David Matthews in his childhood home. Photo courtesy Aspie Seeks Love
"I've been looking for love for a very, very long time."
Forty-something American artist and writer, David Matthews is probably not alone in his quest for a partner in life. But not everyone gets a film made about their search. David is the star of Aspie Seeks Love, a documentary that follows his romantic adventures as he looks back at years of personal ads and starts to dabble in Internet dating. The film, by Julie Sokolow, also delves into his diagnosis of Aspergers Syndrome at the age of 41.
David says, over the years, he's had "severe difficulties" in meeting members of the opposite sex due to his personality and appearance. "I'm not the Adonis type, to say the least." He also says his voice has an "affectless" quality. "I talk like Bullwinkle (an animated 1960s TV character) on barbiturates." And he says others have told him he has a "robotic affect". "A woman with whom I once tried to form a relationship called me "a friendly robot" after hearing my voice."
David also believes some woman are turned off by his "not exactly hip" interests such as alternative comics, thrift store records and vintage educational films. He says these days like-minded people can easily find each other on the Internet but he grew up in the pre-cyber era. "I had to make personal contact with people at parties, art galleries and clubs and that proved difficult for me, due to my shyness."
As part of his search for a possible partner, David spent years writing personal ads in the form of fliers that he posted on lamp posts around his home town of Pittsburgh. He says these posters gained some attention but nothing that lasted. "Due to the way I presented myself, a good portion of the women can't get past my so-called geekiness"
His next step was to email a film director, Julie Sokolow, and suggest she make a movie about him to impress a woman he wanted to date. As it turned out, the woman wasn't interested but Julie Sokolow decided to take up the film project.
A Really Cool Moment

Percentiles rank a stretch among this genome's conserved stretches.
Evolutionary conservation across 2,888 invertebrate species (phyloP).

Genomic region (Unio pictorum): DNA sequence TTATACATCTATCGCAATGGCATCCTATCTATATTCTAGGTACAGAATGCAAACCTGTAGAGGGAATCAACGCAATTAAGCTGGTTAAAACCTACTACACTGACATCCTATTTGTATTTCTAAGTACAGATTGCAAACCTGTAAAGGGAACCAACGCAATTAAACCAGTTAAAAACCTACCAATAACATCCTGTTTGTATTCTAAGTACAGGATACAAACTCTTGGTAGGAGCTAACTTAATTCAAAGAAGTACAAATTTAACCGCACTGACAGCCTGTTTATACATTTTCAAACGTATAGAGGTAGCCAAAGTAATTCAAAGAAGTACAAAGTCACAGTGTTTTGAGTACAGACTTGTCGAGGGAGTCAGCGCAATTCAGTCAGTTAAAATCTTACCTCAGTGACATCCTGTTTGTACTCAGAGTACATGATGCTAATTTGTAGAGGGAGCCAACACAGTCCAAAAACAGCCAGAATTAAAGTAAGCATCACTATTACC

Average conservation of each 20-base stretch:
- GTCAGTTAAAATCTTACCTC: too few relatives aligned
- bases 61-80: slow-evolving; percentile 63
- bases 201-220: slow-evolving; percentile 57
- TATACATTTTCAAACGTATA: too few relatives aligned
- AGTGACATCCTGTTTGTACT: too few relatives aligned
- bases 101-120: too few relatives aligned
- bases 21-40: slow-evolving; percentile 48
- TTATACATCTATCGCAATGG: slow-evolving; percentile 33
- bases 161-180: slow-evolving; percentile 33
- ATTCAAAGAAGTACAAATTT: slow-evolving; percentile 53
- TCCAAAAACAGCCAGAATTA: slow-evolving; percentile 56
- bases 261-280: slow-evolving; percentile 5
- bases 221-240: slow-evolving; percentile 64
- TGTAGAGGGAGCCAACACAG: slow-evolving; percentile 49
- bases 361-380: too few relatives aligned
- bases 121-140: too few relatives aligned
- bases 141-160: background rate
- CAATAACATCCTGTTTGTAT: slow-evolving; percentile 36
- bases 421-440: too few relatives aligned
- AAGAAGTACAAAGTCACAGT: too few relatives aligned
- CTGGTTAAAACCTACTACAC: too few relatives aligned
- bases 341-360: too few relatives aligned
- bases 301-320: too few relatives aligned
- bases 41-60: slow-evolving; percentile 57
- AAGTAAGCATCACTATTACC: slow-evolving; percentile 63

– That's how Julie Sokolow describes receiving that first email from David. She had seen him around town and thought him a stylish and intriguing figure so she agreed to meet him for a coffee. She says she still has that first tape-recorded interview and holds it "pretty dear". "I can just hear myself cracking up with every other line he says. He's just so witty and that really told me to make the film about him."
Director Julie Sokolow with David Matthews. Photo courtesy Aspie Seeks Love
The pair spent the next few years filming David's romantic endeavours including his ventures into Internet dating. "One of [...] people's favourite scenes in the film is watching David create an on-line dating profile."
The project has been well received and was judged Best Documentary Feature Film at both the Omaha and Cinequest Film Festivals. But Julie's goals for the documentary are simple. "If people just get exposed to David and his work through this, that's great. And if people come out with an understanding of [...] people on the spectrum or a new appreciation and empathy for that experience, that's all we could ever ask for."
My Own Unique Person
David Matthews also hopes to educate others that people who have Aspergers or are on the Autism spectrum have the same desires, needs and aspirations as "so-called neuro-typicals". "Just because I do not express emotions doesn't mean I do not feel emotions." He says he experiences emotions that are different from what neuro-typical people feel. "Throughout my past few years I've felt sadness and happiness and romantic desperation in my own inimitable way."
And he says, while he sometimes uses the term "aspie" to describe himself, his neurological condition is separate from who he is. "I am not Aspergers. In other words, I am my own unique person. I am David Matthews."
David Matthews goes on a date. Photo courtesy Aspie Seeks Love
As for the burning question: has David found love? He says people will have to watch the documentary to find out but teases with this comment: "Let's just say my dating life has turned out rather well."
People wanting to view the film can host screenings in their areas by visiting the producer's page on Tugg.
Follow the film's progress here: